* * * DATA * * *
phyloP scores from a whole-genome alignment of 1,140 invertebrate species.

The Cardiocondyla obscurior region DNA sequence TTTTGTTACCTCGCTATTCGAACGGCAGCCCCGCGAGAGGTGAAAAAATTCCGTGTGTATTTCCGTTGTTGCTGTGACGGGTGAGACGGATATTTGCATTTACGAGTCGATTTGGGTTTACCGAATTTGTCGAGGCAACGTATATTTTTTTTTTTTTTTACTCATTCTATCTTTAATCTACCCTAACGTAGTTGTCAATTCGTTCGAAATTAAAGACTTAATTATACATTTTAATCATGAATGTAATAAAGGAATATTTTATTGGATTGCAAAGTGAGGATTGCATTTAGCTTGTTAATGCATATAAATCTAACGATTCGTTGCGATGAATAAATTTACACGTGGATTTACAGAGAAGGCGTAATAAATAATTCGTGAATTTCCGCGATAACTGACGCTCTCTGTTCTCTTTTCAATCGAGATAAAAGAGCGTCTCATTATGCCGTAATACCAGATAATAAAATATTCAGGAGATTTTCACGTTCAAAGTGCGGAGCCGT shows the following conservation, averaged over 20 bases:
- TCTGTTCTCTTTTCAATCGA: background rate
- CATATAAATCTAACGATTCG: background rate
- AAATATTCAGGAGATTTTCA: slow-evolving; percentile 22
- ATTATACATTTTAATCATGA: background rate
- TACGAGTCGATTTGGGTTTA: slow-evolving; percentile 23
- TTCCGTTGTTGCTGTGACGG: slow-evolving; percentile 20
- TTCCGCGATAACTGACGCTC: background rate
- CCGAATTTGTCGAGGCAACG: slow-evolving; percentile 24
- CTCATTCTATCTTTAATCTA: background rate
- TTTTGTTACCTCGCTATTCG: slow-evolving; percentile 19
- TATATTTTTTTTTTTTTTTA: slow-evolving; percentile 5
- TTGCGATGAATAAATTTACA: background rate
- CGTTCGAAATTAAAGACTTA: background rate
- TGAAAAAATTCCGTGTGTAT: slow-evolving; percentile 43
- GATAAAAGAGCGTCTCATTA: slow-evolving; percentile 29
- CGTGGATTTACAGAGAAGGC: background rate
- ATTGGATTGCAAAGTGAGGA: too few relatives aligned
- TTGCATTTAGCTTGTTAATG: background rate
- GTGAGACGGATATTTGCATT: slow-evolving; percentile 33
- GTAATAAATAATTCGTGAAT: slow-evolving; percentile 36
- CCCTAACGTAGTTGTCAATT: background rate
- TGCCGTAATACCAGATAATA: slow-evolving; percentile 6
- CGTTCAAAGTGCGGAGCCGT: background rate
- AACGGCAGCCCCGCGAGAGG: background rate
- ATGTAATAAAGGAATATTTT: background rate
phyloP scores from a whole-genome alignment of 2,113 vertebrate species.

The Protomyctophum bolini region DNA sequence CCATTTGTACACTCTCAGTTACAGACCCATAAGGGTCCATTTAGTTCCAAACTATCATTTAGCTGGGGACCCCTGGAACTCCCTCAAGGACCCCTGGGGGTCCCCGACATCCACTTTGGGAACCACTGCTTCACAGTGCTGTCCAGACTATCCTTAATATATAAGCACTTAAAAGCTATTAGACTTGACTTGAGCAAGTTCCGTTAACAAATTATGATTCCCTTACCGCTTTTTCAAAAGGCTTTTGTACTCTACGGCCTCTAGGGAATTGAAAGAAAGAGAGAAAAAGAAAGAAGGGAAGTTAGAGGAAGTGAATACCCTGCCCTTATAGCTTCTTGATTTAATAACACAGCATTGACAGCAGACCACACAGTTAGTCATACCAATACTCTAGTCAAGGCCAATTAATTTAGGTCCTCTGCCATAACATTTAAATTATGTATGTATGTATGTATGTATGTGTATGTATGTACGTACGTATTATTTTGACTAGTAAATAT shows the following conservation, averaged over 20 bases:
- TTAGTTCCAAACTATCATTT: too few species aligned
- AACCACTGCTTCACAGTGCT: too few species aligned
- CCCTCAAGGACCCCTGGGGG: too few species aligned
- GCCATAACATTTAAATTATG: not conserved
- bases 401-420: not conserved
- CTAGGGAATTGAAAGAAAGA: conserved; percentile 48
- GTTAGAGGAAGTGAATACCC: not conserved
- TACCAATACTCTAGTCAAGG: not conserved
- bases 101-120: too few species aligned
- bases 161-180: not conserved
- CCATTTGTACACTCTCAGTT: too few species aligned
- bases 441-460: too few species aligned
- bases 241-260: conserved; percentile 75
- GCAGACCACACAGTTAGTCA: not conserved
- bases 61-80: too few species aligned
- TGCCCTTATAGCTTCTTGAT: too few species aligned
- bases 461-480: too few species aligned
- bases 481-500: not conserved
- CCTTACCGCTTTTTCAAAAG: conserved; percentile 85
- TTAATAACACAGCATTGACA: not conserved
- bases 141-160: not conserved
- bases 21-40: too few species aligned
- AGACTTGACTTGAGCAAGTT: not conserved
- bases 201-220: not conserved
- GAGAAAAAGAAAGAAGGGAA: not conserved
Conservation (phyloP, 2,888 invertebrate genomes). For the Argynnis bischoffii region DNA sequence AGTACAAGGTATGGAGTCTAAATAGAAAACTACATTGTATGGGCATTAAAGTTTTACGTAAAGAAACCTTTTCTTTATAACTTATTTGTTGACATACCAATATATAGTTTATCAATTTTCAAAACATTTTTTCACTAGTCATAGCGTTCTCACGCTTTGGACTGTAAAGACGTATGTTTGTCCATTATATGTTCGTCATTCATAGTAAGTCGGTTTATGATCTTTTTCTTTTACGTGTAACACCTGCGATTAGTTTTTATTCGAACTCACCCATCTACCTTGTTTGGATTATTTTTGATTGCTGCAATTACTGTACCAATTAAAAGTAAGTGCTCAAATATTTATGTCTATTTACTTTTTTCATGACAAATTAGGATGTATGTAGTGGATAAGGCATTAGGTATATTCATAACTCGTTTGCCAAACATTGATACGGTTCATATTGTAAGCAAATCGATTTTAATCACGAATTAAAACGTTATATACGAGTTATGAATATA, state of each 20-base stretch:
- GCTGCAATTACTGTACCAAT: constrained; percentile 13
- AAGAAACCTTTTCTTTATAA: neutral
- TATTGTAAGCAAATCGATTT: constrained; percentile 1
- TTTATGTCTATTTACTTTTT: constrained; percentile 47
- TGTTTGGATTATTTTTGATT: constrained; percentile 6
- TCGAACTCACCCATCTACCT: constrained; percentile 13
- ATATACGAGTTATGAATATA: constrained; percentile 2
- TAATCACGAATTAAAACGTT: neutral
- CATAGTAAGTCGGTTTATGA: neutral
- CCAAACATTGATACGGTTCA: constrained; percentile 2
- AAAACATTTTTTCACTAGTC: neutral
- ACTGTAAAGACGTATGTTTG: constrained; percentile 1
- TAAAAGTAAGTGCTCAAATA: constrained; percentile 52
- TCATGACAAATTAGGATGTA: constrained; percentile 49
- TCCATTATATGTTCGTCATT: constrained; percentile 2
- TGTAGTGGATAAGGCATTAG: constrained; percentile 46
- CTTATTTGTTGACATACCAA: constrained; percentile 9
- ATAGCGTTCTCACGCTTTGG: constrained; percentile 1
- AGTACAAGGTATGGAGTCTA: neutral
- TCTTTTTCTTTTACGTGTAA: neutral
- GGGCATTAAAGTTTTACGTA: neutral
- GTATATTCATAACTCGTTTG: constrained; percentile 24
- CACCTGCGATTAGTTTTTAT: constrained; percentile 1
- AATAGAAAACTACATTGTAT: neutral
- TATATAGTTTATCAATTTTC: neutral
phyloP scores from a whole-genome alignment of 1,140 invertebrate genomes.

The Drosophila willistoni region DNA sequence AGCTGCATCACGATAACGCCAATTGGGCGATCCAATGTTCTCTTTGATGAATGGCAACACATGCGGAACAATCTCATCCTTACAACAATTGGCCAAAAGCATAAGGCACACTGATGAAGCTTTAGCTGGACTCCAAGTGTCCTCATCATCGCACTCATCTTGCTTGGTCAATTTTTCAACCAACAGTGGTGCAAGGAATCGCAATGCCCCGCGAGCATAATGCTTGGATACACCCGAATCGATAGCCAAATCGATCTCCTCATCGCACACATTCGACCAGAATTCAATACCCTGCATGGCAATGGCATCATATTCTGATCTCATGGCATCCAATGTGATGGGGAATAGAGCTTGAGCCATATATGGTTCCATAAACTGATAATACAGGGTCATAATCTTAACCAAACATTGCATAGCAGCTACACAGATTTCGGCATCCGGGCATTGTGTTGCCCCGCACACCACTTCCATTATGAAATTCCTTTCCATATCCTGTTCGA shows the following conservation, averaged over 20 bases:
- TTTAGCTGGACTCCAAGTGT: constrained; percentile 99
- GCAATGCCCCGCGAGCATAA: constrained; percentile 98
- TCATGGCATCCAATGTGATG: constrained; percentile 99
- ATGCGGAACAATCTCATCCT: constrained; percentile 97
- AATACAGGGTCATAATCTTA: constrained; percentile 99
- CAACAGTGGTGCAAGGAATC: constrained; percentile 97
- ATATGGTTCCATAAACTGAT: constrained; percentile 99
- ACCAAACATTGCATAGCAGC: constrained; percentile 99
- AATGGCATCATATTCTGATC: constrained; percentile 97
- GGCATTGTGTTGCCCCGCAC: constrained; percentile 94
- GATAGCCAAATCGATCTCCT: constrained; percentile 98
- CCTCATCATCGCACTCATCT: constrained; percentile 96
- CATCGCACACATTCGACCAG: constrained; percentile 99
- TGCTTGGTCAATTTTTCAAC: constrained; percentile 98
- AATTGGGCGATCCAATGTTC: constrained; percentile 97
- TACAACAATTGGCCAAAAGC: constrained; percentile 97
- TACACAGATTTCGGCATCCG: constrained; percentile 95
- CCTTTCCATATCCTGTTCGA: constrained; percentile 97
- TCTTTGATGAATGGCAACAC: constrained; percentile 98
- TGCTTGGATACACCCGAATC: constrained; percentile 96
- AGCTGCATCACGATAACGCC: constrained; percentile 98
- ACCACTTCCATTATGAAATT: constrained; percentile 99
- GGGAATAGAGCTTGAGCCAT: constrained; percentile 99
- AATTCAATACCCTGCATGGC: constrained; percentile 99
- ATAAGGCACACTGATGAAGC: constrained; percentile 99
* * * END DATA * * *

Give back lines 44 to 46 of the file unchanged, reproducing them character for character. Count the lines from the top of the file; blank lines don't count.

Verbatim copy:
- bases 61-80: too few species aligned
- TGCCCTTATAGCTTCTTGAT: too few species aligned
- bases 461-480: too few species aligned